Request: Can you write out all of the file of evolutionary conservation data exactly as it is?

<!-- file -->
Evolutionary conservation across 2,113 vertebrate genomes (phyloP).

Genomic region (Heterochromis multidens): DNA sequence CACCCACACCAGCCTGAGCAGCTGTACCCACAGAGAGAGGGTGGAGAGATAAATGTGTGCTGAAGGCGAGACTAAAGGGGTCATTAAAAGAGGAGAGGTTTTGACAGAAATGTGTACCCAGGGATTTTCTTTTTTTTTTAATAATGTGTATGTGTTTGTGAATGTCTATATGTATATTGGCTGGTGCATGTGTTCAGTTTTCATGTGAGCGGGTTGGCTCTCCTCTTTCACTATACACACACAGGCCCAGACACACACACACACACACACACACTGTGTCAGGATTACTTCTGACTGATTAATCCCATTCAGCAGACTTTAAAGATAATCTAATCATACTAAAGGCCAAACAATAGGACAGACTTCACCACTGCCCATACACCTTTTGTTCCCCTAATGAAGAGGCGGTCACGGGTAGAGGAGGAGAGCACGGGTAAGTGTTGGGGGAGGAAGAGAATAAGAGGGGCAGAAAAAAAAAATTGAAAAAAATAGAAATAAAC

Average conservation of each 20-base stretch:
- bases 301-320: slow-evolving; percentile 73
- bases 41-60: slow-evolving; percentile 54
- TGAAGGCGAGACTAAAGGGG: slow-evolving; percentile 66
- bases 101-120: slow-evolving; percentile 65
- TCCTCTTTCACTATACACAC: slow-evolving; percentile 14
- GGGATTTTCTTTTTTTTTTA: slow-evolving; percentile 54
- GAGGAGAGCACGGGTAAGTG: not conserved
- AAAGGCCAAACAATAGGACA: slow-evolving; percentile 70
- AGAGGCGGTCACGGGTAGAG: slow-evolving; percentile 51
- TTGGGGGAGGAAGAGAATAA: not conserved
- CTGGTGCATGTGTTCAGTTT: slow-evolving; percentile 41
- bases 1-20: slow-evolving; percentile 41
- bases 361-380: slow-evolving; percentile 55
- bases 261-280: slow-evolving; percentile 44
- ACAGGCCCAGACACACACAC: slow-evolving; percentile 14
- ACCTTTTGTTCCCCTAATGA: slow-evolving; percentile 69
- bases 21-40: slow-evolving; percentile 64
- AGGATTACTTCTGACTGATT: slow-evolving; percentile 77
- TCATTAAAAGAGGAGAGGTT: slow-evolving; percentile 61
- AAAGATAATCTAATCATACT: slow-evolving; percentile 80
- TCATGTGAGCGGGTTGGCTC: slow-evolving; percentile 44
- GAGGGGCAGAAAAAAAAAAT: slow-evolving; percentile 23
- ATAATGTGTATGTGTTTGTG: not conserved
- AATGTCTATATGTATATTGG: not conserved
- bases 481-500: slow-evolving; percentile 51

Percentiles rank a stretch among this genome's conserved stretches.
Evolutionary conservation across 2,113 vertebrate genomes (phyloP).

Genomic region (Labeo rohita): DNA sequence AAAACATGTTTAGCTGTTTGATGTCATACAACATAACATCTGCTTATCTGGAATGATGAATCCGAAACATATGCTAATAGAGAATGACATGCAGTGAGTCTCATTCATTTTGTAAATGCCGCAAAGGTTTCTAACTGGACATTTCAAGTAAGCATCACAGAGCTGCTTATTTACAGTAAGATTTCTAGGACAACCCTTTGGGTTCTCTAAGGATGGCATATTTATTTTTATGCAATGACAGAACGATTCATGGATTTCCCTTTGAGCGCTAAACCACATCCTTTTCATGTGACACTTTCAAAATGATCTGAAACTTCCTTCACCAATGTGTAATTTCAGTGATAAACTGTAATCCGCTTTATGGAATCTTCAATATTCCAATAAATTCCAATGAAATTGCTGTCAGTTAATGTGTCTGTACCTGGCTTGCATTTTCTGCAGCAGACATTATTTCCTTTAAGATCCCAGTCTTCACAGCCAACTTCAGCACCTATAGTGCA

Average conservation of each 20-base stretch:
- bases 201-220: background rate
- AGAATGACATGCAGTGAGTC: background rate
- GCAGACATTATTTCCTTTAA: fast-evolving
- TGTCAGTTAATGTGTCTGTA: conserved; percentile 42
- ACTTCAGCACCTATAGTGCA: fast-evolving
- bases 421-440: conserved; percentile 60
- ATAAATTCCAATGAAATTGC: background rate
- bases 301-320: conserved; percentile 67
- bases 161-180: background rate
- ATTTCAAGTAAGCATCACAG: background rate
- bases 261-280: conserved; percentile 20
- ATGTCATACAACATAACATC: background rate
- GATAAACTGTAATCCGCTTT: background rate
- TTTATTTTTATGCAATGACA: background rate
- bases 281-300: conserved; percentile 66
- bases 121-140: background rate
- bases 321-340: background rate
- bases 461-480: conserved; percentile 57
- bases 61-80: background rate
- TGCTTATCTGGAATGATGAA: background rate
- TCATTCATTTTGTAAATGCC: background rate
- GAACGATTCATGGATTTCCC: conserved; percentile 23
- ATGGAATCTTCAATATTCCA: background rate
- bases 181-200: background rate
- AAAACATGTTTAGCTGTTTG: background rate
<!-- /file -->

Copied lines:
Evolutionary conservation across 2,113 vertebrate genomes (phyloP).

Genomic region (Heterochromis multidens): DNA sequence CACCCACACCAGCCTGAGCAGCTGTACCCACAGAGAGAGGGTGGAGAGATAAATGTGTGCTGAAGGCGAGACTAAAGGGGTCATTAAAAGAGGAGAGGTTTTGACAGAAATGTGTACCCAGGGATTTTCTTTTTTTTTTAATAATGTGTATGTGTTTGTGAATGTCTATATGTATATTGGCTGGTGCATGTGTTCAGTTTTCATGTGAGCGGGTTGGCTCTCCTCTTTCACTATACACACACAGGCCCAGACACACACACACACACACACACACTGTGTCAGGATTACTTCTGACTGATTAATCCCATTCAGCAGACTTTAAAGATAATCTAATCATACTAAAGGCCAAACAATAGGACAGACTTCACCACTGCCCATACACCTTTTGTTCCCCTAATGAAGAGGCGGTCACGGGTAGAGGAGGAGAGCACGGGTAAGTGTTGGGGGAGGAAGAGAATAAGAGGGGCAGAAAAAAAAAATTGAAAAAAATAGAAATAAAC

Average conservation of each 20-base stretch:
- bases 301-320: slow-evolving; percentile 73
- bases 41-60: slow-evolving; percentile 54
- TGAAGGCGAGACTAAAGGGG: slow-evolving; percentile 66
- bases 101-120: slow-evolving; percentile 65
- TCCTCTTTCACTATACACAC: slow-evolving; percentile 14
- GGGATTTTCTTTTTTTTTTA: slow-evolving; percentile 54
- GAGGAGAGCACGGGTAAGTG: not conserved
- AAAGGCCAAACAATAGGACA: slow-evolving; percentile 70
- AGAGGCGGTCACGGGTAGAG: slow-evolving; percentile 51
- TTGGGGGAGGAAGAGAATAA: not conserved
- CTGGTGCATGTGTTCAGTTT: slow-evolving; percentile 41
- bases 1-20: slow-evolving; percentile 41
- bases 361-380: slow-evolving; percentile 55
- bases 261-280: slow-evolving; percentile 44
- ACAGGCCCAGACACACACAC: slow-evolving; percentile 14
- ACCTTTTGTTCCCCTAATGA: slow-evolving; percentile 69
- bases 21-40: slow-evolving; percentile 64
- AGGATTACTTCTGACTGATT: slow-evolving; percentile 77
- TCATTAAAAGAGGAGAGGTT: slow-evolving; percentile 61
- AAAGATAATCTAATCATACT: slow-evolving; percentile 80
- TCATGTGAGCGGGTTGGCTC: slow-evolving; percentile 44
- GAGGGGCAGAAAAAAAAAAT: slow-evolving; percentile 23
- ATAATGTGTATGTGTTTGTG: not conserved
- AATGTCTATATGTATATTGG: not conserved
- bases 481-500: slow-evolving; percentile 51

Percentiles rank a stretch among this genome's conserved stretches.
Evolutionary conservation across 2,113 vertebrate genomes (phyloP).

Genomic region (Labeo rohita): DNA sequence AAAACATGTTTAGCTGTTTGATGTCATACAACATAACATCTGCTTATCTGGAATGATGAATCCGAAACATATGCTAATAGAGAATGACATGCAGTGAGTCTCATTCATTTTGTAAATGCCGCAAAGGTTTCTAACTGGACATTTCAAGTAAGCATCACAGAGCTGCTTATTTACAGTAAGATTTCTAGGACAACCCTTTGGGTTCTCTAAGGATGGCATATTTATTTTTATGCAATGACAGAACGATTCATGGATTTCCCTTTGAGCGCTAAACCACATCCTTTTCATGTGACACTTTCAAAATGATCTGAAACTTCCTTCACCAATGTGTAATTTCAGTGATAAACTGTAATCCGCTTTATGGAATCTTCAATATTCCAATAAATTCCAATGAAATTGCTGTCAGTTAATGTGTCTGTACCTGGCTTGCATTTTCTGCAGCAGACATTATTTCCTTTAAGATCCCAGTCTTCACAGCCAACTTCAGCACCTATAGTGCA

Average conservation of each 20-base stretch:
- bases 201-220: background rate
- AGAATGACATGCAGTGAGTC: background rate
- GCAGACATTATTTCCTTTAA: fast-evolving
- TGTCAGTTAATGTGTCTGTA: conserved; percentile 42
- ACTTCAGCACCTATAGTGCA: fast-evolving
- bases 421-440: conserved; percentile 60
- ATAAATTCCAATGAAATTGC: background rate
- bases 301-320: conserved; percentile 67
- bases 161-180: background rate
- ATTTCAAGTAAGCATCACAG: background rate
- bases 261-280: conserved; percentile 20
- ATGTCATACAACATAACATC: background rate
- GATAAACTGTAATCCGCTTT: background rate
- TTTATTTTTATGCAATGACA: background rate
- bases 281-300: conserved; percentile 66
- bases 121-140: background rate
- bases 321-340: background rate
- bases 461-480: conserved; percentile 57
- bases 61-80: background rate
- TGCTTATCTGGAATGATGAA: background rate
- TCATTCATTTTGTAAATGCC: background rate
- GAACGATTCATGGATTTCCC: conserved; percentile 23
- ATGGAATCTTCAATATTCCA: background rate
- bases 181-200: background rate
- AAAACATGTTTAGCTGTTTG: background rate